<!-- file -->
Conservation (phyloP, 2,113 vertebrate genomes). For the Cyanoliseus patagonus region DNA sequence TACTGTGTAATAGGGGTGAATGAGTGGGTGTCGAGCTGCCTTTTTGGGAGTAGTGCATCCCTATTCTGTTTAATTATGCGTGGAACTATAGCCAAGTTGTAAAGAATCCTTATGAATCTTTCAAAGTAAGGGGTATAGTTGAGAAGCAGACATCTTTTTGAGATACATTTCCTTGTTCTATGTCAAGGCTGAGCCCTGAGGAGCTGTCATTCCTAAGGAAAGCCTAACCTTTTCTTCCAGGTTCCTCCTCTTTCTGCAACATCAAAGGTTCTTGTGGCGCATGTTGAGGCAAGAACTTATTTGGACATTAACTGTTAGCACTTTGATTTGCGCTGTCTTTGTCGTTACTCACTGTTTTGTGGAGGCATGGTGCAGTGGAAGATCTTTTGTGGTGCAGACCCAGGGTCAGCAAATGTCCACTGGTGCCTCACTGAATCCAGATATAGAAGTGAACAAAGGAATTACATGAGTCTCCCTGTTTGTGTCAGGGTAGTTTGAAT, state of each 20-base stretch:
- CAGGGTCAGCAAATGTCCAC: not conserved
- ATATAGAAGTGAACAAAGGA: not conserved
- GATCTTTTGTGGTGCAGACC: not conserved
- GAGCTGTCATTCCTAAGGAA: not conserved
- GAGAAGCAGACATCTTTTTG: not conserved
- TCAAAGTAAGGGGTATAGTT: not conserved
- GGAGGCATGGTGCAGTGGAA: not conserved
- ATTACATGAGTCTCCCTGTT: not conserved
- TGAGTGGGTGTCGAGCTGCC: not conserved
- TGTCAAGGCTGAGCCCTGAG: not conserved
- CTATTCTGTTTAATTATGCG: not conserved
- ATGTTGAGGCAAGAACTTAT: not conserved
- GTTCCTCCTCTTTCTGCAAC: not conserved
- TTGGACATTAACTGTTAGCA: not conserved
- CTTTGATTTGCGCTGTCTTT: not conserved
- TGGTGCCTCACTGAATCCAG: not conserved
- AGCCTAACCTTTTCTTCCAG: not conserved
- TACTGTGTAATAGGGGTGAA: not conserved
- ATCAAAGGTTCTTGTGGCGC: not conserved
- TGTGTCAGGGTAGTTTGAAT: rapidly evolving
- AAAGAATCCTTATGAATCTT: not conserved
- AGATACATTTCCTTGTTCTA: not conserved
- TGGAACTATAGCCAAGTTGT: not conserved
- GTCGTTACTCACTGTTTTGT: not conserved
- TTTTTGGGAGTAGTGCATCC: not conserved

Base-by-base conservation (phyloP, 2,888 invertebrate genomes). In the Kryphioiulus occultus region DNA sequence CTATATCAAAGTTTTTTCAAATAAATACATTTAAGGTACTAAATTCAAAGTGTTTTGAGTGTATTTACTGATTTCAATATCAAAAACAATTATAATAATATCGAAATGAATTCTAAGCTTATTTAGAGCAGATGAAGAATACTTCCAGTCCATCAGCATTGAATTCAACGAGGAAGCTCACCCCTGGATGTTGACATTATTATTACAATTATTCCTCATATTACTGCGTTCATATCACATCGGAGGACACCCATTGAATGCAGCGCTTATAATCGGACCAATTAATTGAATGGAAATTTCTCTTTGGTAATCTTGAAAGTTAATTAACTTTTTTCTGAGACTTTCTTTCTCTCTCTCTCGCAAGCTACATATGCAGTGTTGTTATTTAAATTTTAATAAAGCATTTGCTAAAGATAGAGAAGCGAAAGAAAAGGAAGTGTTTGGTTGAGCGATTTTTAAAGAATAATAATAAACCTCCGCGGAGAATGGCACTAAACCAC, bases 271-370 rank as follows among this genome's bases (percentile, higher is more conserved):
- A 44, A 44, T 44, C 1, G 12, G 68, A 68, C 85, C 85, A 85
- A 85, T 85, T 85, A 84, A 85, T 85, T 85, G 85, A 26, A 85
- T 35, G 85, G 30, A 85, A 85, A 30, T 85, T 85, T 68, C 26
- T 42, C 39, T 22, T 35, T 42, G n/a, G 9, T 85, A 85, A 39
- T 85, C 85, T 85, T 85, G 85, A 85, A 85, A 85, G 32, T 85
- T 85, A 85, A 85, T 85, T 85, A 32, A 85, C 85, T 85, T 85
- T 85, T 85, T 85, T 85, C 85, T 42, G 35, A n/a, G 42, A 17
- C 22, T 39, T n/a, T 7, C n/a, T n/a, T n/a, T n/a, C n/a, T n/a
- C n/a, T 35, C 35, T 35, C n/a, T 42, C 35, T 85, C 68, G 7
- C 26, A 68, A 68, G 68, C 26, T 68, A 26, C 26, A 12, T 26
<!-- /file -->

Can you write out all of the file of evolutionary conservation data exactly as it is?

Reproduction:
Conservation (phyloP, 2,113 vertebrate genomes). For the Cyanoliseus patagonus region DNA sequence TACTGTGTAATAGGGGTGAATGAGTGGGTGTCGAGCTGCCTTTTTGGGAGTAGTGCATCCCTATTCTGTTTAATTATGCGTGGAACTATAGCCAAGTTGTAAAGAATCCTTATGAATCTTTCAAAGTAAGGGGTATAGTTGAGAAGCAGACATCTTTTTGAGATACATTTCCTTGTTCTATGTCAAGGCTGAGCCCTGAGGAGCTGTCATTCCTAAGGAAAGCCTAACCTTTTCTTCCAGGTTCCTCCTCTTTCTGCAACATCAAAGGTTCTTGTGGCGCATGTTGAGGCAAGAACTTATTTGGACATTAACTGTTAGCACTTTGATTTGCGCTGTCTTTGTCGTTACTCACTGTTTTGTGGAGGCATGGTGCAGTGGAAGATCTTTTGTGGTGCAGACCCAGGGTCAGCAAATGTCCACTGGTGCCTCACTGAATCCAGATATAGAAGTGAACAAAGGAATTACATGAGTCTCCCTGTTTGTGTCAGGGTAGTTTGAAT, state of each 20-base stretch:
- CAGGGTCAGCAAATGTCCAC: not conserved
- ATATAGAAGTGAACAAAGGA: not conserved
- GATCTTTTGTGGTGCAGACC: not conserved
- GAGCTGTCATTCCTAAGGAA: not conserved
- GAGAAGCAGACATCTTTTTG: not conserved
- TCAAAGTAAGGGGTATAGTT: not conserved
- GGAGGCATGGTGCAGTGGAA: not conserved
- ATTACATGAGTCTCCCTGTT: not conserved
- TGAGTGGGTGTCGAGCTGCC: not conserved
- TGTCAAGGCTGAGCCCTGAG: not conserved
- CTATTCTGTTTAATTATGCG: not conserved
- ATGTTGAGGCAAGAACTTAT: not conserved
- GTTCCTCCTCTTTCTGCAAC: not conserved
- TTGGACATTAACTGTTAGCA: not conserved
- CTTTGATTTGCGCTGTCTTT: not conserved
- TGGTGCCTCACTGAATCCAG: not conserved
- AGCCTAACCTTTTCTTCCAG: not conserved
- TACTGTGTAATAGGGGTGAA: not conserved
- ATCAAAGGTTCTTGTGGCGC: not conserved
- TGTGTCAGGGTAGTTTGAAT: rapidly evolving
- AAAGAATCCTTATGAATCTT: not conserved
- AGATACATTTCCTTGTTCTA: not conserved
- TGGAACTATAGCCAAGTTGT: not conserved
- GTCGTTACTCACTGTTTTGT: not conserved
- TTTTTGGGAGTAGTGCATCC: not conserved

Base-by-base conservation (phyloP, 2,888 invertebrate genomes). In the Kryphioiulus occultus region DNA sequence CTATATCAAAGTTTTTTCAAATAAATACATTTAAGGTACTAAATTCAAAGTGTTTTGAGTGTATTTACTGATTTCAATATCAAAAACAATTATAATAATATCGAAATGAATTCTAAGCTTATTTAGAGCAGATGAAGAATACTTCCAGTCCATCAGCATTGAATTCAACGAGGAAGCTCACCCCTGGATGTTGACATTATTATTACAATTATTCCTCATATTACTGCGTTCATATCACATCGGAGGACACCCATTGAATGCAGCGCTTATAATCGGACCAATTAATTGAATGGAAATTTCTCTTTGGTAATCTTGAAAGTTAATTAACTTTTTTCTGAGACTTTCTTTCTCTCTCTCTCGCAAGCTACATATGCAGTGTTGTTATTTAAATTTTAATAAAGCATTTGCTAAAGATAGAGAAGCGAAAGAAAAGGAAGTGTTTGGTTGAGCGATTTTTAAAGAATAATAATAAACCTCCGCGGAGAATGGCACTAAACCAC, bases 271-370 rank as follows among this genome's bases (percentile, higher is more conserved):
- A 44, A 44, T 44, C 1, G 12, G 68, A 68, C 85, C 85, A 85
- A 85, T 85, T 85, A 84, A 85, T 85, T 85, G 85, A 26, A 85
- T 35, G 85, G 30, A 85, A 85, A 30, T 85, T 85, T 68, C 26
- T 42, C 39, T 22, T 35, T 42, G n/a, G 9, T 85, A 85, A 39
- T 85, C 85, T 85, T 85, G 85, A 85, A 85, A 85, G 32, T 85
- T 85, A 85, A 85, T 85, T 85, A 32, A 85, C 85, T 85, T 85
- T 85, T 85, T 85, T 85, C 85, T 42, G 35, A n/a, G 42, A 17
- C 22, T 39, T n/a, T 7, C n/a, T n/a, T n/a, T n/a, C n/a, T n/a
- C n/a, T 35, C 35, T 35, C n/a, T 42, C 35, T 85, C 68, G 7
- C 26, A 68, A 68, G 68, C 26, T 68, A 26, C 26, A 12, T 26